Water and the Eternal City seem to be forever linked. Aqueducts, gargantuan fountains, and countless public basins have been providing drinking water and decorating the famous piazzas for some 2000 years. An open-air sculpture exhibition by Italian artist, Oliviero Rainaldi, entitled La Natura delle Cose (The Nature of Things) is set to open later this month, beautifully marrying the Roman history of water to modern art.
Housed in the gardens of the Villa Aldobrandini, this will be the first time that contemporary art has been displayed in this public space. Located literally a few steps up from bustling via Nazionale and built into the southwest side of the Quirinal Hill, the villa is actually ten metres above street level. Quaint and less well known, this garden has a special relationship with water, naturally present there since antiquity.
Fourteen statues in marble, plaster, bronze, and glass are interestingly positioned throughout the garden playing on the open spaces and the unique views of the Roman cityscape. The installations are further enriched by the presence of water, used itself as a material in some pieces, whilst providing a workable surface for others.
Rainaldi, whose art focuses on the human form and body language, repeatedly addresses age-old questions of human existence with references to religion, philosophy, and art history. A painter and sculptor working in many mediums, he dabbles in both the very conceptual and the more literal. This exhibition closely follows this style, as sculptures offer his interpretation of iconic cultural figures from art and the church.
For example, Rainaldi makes reference to Jacques-Louis David’s painting, The Death of Marat, in a large, vertical bronze piece that opens to allow a flowing waterfall. Another installation depicting Moses crossing the Red Sea peeks out from the garden’s luscious camellia flowers. His interpretation of the Greek myth of the torture of the Tantalus, represented by tall, rectangular marble columns that pinch an oblong lead sphere, faces the villa’s terrace.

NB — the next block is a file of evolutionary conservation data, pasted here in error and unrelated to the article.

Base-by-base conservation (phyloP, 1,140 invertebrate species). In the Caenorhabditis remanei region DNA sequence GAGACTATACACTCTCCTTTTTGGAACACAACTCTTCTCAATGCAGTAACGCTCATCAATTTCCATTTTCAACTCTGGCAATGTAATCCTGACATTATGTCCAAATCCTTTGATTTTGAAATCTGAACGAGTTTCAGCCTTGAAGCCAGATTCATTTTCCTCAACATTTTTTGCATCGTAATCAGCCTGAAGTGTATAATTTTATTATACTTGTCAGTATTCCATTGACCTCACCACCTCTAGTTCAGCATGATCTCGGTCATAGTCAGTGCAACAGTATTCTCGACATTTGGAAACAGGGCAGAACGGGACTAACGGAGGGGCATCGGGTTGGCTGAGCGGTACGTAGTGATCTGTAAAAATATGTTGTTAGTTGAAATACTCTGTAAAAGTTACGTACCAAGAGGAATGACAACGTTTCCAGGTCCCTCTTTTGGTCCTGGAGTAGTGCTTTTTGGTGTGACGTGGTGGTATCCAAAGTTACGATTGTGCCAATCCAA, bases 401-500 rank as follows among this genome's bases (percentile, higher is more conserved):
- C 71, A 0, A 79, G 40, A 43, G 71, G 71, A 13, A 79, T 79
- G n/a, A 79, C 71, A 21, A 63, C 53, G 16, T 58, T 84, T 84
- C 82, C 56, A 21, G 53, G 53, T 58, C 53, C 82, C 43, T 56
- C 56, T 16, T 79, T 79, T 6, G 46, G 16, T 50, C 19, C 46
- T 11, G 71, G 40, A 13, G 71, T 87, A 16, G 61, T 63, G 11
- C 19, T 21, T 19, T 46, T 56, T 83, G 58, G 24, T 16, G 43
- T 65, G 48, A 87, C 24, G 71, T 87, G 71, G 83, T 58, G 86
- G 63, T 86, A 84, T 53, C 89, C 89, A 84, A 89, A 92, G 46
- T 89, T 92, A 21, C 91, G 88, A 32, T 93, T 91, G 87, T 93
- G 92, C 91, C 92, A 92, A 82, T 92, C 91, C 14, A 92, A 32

Throughout his prolific career spanning more than 30 years, Oliviero Rainaldi’s pieces have been shown in some of the most famous galleries and museums from New York to Jakarta. Others permanently reside in public collections worldwide, including his Battesimi Umani at Stockholm’s City Hall, home to the Nobel Prize Ceremony.
Since 2000, Rainaldi has also completed numerous ecclesiastical commissions for churches in Rome and elsewhere in Italy, and was nominated by Pope John Paul II for the Pontifical Academy of Fine Arts and Letters of the Virtuosi al Pantheon.
La Natura delle Cose runs daily from 8am to dusk at the Villa Aldobrandini, from 21st June to 1st August.
More information on Oliviero Rainaldi is available on his website.Villa Aldobrandini Via del Mazzarino, 1 (via Nazionale) 00187 Rome